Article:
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Saturday, 08 October 2011 15:00

'Machine Gun Preacher' Fires Blanks

shockya.com shockya.com
Written by Diane Carson
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In southern Sudan, a tragic, on-going story provides the backdrop to director Marc Forster's Machine Gun Preacher. Muslim army forces brutally slaughter Christians and force captured children to fight as their soldiers. When US ex-con drug dealer Sam Childers finds Christ and learns about this appalling situation, he travels from his Pennsylvania home to Africa to help, establishing an orphanage.

Based on the real-life Sam Childers, Machine Gun Preacher cross cuts between Sam's home in Pennsylvania and southern Sudan, between Sam emoting over the traumatized orphans and Sam enraged and fighting the rebels. The story has inspirational, humanitarian appeal; the film falls flat on its face. Blame the script and the acting for the abysmal failure to translate the potential to compelling fare.

The problems begin with the acting. None of it is very good, but most responsible and disappointing is Gerard Butler. As Childers, the anchor of events, Butler gives a wooden performance lacking in complexity or nuances. He reflects director Forster's apparent inability to decide the proper tone or focus. Is this an action film, a home drama, or a heartwarming journey of self-transformation? Known for the James Bond film Quantum of Solace and Monster's Ball, paper writing service director Forster has shown skill at various approaches. But in Machine Gun Preacher as he tries to bridge and merge disparate genres, the film ends up conflicted and confused. It's no Hotel Rwanda which found the heart and soul of such inhumanity in subtle and profound ways never achieved here.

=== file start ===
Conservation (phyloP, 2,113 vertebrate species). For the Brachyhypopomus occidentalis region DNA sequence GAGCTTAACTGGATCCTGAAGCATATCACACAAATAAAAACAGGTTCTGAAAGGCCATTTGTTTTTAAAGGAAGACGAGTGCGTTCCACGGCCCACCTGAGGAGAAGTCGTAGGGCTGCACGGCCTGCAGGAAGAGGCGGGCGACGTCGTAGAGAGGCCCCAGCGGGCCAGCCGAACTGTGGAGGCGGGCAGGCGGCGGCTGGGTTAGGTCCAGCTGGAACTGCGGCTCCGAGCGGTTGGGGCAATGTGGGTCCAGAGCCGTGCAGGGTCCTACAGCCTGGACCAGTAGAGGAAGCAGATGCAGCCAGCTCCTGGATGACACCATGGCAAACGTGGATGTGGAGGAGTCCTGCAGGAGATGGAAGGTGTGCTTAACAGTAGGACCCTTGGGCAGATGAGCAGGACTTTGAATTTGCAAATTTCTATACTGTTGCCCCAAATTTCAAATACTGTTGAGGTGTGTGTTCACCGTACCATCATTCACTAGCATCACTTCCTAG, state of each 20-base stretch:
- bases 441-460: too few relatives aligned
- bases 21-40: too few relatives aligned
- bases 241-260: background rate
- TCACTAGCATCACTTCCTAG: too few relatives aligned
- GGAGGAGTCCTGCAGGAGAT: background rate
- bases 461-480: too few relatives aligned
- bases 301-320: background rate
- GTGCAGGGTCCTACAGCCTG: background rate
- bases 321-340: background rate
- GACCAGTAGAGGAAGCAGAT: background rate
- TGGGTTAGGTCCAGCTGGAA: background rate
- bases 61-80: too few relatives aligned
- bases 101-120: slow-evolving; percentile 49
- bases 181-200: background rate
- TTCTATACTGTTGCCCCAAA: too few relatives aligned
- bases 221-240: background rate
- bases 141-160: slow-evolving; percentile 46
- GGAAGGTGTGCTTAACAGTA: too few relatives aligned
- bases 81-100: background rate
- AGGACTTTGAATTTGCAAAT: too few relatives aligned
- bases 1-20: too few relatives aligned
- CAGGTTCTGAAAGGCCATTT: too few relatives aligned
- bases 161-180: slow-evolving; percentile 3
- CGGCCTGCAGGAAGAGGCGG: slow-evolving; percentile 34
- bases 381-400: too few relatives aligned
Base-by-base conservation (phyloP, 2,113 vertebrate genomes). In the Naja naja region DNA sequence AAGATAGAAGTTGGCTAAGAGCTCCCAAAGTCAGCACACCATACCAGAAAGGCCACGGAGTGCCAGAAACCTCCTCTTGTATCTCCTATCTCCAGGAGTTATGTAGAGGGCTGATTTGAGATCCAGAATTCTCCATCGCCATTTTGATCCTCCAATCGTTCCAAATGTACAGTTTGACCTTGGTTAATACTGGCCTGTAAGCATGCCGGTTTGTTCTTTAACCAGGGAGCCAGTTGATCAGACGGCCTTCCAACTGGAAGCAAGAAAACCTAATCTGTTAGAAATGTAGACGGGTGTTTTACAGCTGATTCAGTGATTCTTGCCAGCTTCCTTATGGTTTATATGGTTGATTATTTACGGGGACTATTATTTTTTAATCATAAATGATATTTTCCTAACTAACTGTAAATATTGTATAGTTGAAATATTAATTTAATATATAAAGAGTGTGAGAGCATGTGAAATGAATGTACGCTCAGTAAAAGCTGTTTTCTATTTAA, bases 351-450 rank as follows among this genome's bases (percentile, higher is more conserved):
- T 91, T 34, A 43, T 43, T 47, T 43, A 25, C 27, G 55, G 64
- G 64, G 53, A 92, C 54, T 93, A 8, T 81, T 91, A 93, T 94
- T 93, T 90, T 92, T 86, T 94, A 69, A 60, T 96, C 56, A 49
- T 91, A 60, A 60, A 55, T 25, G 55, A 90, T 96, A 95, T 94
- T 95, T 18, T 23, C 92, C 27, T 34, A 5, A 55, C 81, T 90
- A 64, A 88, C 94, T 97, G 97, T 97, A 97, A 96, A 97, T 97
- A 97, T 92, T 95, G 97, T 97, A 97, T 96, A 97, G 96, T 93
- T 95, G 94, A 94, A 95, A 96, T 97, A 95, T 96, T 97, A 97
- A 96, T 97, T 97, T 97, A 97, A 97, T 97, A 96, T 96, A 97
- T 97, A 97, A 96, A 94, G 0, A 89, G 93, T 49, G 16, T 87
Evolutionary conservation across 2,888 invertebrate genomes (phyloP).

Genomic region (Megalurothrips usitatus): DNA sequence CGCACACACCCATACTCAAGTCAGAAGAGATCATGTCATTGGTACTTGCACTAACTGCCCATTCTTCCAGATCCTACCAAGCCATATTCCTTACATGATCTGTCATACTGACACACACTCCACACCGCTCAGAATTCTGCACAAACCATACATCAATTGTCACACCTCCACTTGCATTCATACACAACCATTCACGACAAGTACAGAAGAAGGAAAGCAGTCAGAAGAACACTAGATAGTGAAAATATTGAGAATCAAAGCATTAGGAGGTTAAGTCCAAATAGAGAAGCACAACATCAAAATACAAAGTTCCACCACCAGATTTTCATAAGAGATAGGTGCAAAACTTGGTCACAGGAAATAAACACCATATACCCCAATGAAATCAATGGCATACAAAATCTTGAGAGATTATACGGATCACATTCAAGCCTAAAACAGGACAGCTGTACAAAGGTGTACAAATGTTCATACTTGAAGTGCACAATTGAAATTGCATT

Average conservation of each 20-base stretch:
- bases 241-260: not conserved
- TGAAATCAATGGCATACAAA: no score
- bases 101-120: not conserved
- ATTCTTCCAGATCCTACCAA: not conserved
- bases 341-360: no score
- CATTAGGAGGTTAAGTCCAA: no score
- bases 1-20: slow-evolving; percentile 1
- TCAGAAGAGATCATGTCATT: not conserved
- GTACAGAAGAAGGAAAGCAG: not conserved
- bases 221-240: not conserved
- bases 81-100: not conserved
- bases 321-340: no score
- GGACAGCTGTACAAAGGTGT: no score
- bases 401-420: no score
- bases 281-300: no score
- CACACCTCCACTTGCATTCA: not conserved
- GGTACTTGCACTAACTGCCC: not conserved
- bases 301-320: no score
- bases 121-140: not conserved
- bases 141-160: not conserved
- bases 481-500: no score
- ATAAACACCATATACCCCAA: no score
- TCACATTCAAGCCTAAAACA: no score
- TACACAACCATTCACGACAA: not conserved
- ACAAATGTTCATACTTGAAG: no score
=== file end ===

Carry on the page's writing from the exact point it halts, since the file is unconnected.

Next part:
Contributing to the problems, reliance on an episodic structure results in abbreviated scenes that short circuit emotional involvement because they don't build with character development or revelation. Incidents provide no more than snapshots, incessantly keeping the viewer on the outside looking in. Interjected for effect, several horrendous atrocities get equally short shrift, making their inclusion feel gratuitous instead of integral to the plot. As troublesome, the supremely confident, competent Childers comes across as a white savior come to Africa. The extraordinary emphasis on Sam insults the local population when many individuals have done so much. Here they're no more than supporting players in Childers showcase.

Particularly disappointing because of the tragic and continuing problems in Sudan, Machine Gun Preacher betrays its misguided efforts even with its title. What a shame that it doesn't live up to the importance of its subject. At a Landmark Cinema.

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